Danielle returned with a fan and a CD player. As she plugged the music into the socket she shooed her chicken out of our dance hall. Clearly we would not be alone during our dance lesson.

As our lesson began I vacated my nervousness with a false sense of confidence. "Nostros aprendemos rapido" We learn fast. This phrase would be Danielles favorite for the next two hours as I stepped on toes, spun the wrong way, tripped, fell, and generally learned very slowly. Despite this however, we spun, shook our hips, stepped "adelante y detras", and by the end of the two hours had gotten through a whole salsa song with as much as a single noticable slip.

We were experts. Or so we thought. What Danielle neglected to tell us as we headed out her door and to the Cuban salsa club that night was that we had no experience and the two hour lesson included no instruction on the thousand of other intricate dance steps of the salsa. Not to mention the style we so dearly lacked. In other words, we learned the notes, not the music.

While our evening was filled with large spins, subtle trips and lots of expletives from this perfectionist it was remarkable how we were accepted by the other dancers. We were two gringos who braved the beast and stepped "adelante y detras". Danielle would have corrected us and laughed at our mistakes but we were happy. The salsa is not about the notes, its about the music. Cuba is not about the notes, its about the music. We left the club and walked out onto the Plaza Mayor into the cool, breezy night content and happy.

Saturday, March 10, 2007

Spending time in Cuba

If we learned anything in Cuba it is that the bureaucracy is very effective in creating work for everyone and in preventing unwanted ´mixing of interests´. In Santiago de Cuba about 16 officials from different departments came on Sea Scout to check the vessel, the crew, the luggage, the food, our medicine box, our papers and so on for contraband, bugs, insects, whatever. They even fumigated the boat. So the boat is bugs free now. And lucky we were declared healthy and nothing illegal was found. It was an experience to find out that the officials checking asked us to see what they did, so they could not be accused of taking away anything.
Before leaving Geert had to buy special ´stamps´(sellos) before the ´immigracion´ could let us leave the harbour.
This morning we learned that for every new crew member we must have an extra ´sello´. So I went, as instructed by the official in the marina, to the post office in Trinidad to buy three of them. One for Marissa, one for Mary and one for Dancker. That´s good planning.
At the Correos (post office): ´Sellos d´enrollo? Never heard of. May be you can come back on Monday when the Correos Internacional is open.´
The two ladies in the post office were very kind but they could not help me.
So I decided to go to the office of Cubanacan, the official tourist organisation. ´Never heard of. May be you can try at the bank.´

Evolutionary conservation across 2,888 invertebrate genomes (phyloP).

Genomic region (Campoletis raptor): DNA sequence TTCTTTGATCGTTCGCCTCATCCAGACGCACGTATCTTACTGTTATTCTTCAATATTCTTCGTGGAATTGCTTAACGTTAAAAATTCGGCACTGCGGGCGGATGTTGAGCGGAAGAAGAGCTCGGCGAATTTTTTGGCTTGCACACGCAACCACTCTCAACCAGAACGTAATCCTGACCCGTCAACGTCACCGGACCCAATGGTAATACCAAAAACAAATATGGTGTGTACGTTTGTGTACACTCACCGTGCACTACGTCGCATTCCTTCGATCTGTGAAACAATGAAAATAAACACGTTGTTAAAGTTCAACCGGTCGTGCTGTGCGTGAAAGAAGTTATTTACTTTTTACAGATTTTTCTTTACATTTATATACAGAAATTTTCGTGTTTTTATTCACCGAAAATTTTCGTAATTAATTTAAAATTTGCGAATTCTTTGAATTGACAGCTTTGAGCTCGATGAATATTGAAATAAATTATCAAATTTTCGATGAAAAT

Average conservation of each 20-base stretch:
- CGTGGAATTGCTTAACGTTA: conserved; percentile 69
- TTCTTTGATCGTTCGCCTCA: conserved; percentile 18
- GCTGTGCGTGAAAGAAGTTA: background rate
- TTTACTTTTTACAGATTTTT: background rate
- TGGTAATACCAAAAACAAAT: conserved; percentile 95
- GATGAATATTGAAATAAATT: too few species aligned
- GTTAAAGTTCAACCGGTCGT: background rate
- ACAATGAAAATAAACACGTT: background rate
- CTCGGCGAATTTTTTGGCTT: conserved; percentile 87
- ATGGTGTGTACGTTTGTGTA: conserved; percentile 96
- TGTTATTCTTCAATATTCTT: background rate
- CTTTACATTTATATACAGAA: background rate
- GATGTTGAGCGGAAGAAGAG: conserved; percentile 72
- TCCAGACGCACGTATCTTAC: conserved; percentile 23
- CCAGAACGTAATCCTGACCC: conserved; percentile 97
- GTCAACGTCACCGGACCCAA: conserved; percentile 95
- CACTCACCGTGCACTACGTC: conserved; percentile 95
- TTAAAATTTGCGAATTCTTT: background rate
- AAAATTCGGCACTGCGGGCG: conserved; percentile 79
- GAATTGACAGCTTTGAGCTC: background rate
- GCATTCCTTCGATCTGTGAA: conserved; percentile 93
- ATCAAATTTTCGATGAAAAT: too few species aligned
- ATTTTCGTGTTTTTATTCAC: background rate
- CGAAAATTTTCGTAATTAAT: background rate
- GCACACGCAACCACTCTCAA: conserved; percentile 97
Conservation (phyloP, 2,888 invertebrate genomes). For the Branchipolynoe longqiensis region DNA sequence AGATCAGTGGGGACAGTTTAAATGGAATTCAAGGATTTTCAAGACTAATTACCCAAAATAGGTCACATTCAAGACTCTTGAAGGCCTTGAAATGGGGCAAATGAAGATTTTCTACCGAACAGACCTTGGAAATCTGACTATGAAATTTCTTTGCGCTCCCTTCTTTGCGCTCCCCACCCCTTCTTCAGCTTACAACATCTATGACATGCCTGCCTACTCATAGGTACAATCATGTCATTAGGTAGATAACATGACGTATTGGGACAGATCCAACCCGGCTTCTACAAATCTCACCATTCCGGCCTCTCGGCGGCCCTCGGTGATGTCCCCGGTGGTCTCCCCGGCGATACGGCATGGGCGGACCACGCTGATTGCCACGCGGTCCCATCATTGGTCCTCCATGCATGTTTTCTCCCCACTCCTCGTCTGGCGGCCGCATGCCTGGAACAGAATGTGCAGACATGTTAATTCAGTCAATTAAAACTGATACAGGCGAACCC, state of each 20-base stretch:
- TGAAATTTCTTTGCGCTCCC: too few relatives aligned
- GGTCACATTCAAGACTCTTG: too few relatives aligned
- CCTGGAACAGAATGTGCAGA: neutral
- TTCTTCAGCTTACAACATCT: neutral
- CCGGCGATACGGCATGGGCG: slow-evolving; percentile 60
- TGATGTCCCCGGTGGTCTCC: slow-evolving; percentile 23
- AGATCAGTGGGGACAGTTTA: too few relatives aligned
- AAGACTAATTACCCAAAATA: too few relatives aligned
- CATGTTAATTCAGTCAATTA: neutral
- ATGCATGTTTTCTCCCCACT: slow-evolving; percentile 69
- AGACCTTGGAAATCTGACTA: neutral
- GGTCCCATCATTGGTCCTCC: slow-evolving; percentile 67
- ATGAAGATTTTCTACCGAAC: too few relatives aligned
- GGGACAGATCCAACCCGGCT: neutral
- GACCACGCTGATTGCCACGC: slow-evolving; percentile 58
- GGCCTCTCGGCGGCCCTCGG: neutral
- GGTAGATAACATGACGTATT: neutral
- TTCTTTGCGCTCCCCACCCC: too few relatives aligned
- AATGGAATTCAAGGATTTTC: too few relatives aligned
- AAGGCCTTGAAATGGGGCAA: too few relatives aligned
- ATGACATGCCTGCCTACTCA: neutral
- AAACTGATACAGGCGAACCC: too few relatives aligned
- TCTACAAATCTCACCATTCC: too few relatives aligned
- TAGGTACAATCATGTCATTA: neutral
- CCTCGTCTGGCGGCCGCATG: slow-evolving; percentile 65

At the bank, another few blocks away: ´Never heard of. I am very sorry we can´t help you.´
Cubanacan has a ´competitor´ called Cubatur. A few blocks further. After a discussion between five employees that took about fifteen minutes it was clear. I had to go to the Policia de Inmigracion. Outside town. Well, a taxi took me there within ten minutes. ´Sellos d´enrollo? Ah, no we don´t sell them here. We are not allowed to. You have to go to the bank.´
'At the bank they just ...'.
´But the only bank that sells them is the Banco de Credito y Comercio.´
OK, then. I arrived at the BCC at 11.05. On Saturday the bank closes at 11.00. ´But we have to leave tomorrow.' (little bit of exaggeration may help).
´Yes, I understand but I really can´t help you. You may try to go to Cienfuegos.´(That is only 80 kilometers northwest of here.) .
I will take a taxi Monday morning at 7.30 to be certain that I am the first client at the BCC. Or?

Friday, March 09, 2007

Passage notes - by Geert

We reached Casilda after a week long cruise through Jardines de la Reina, an extensive achipelago of mangrove and coral islands. All are uninhabited. We only met a few fishermen, and a Dutch sailor returning from an Antarctic adventure.

The sailing was excellent, but we also for the first time in months felt the influence of cold fronts over the north american continent. North winds of 30 knots forced us to hide for two nights in a tight mangrove anchorage at Cayo Breton.

We have a full crew of three, and use the self steering vane less and less. Steering by hand is much more accurate, especially downwind and in a swell. It is also much faster. Day before yesterday we averaged almost 6 knots, with a double reef in the main and a reefed genoa.

Casilda is the harbour of Trinidad, one of the oldest cities in Cuba. Some of the colonial buildings have been restored with Unesco money, but fortunately, there are still many beautiful ruins left. It's a very quiet town. There are some taxi's and air conditioned buses for western tourists, but the Cubans use horse carts and bicycle taxi's. The communist government and the US embargo have almost brought this place to a standstill.

I'll quickly post, without spell check, before internet time runs out.

Wednesday, March 07, 2007

In Casilda

Earlier tonight, Sea Scout arrived in Casilda (Sancti Spiritus province), where there are resorts exclusively for visitors from capitalist countries. All is well. David plans to take off for Havana tomorrow, and Sea Scout will sail on in a couple of days.

Monday, March 05, 2007

Happy Birthday Dad

i think the title of this post conveys my messege well. sorry im a little late, you aren't easily reached.

love, nico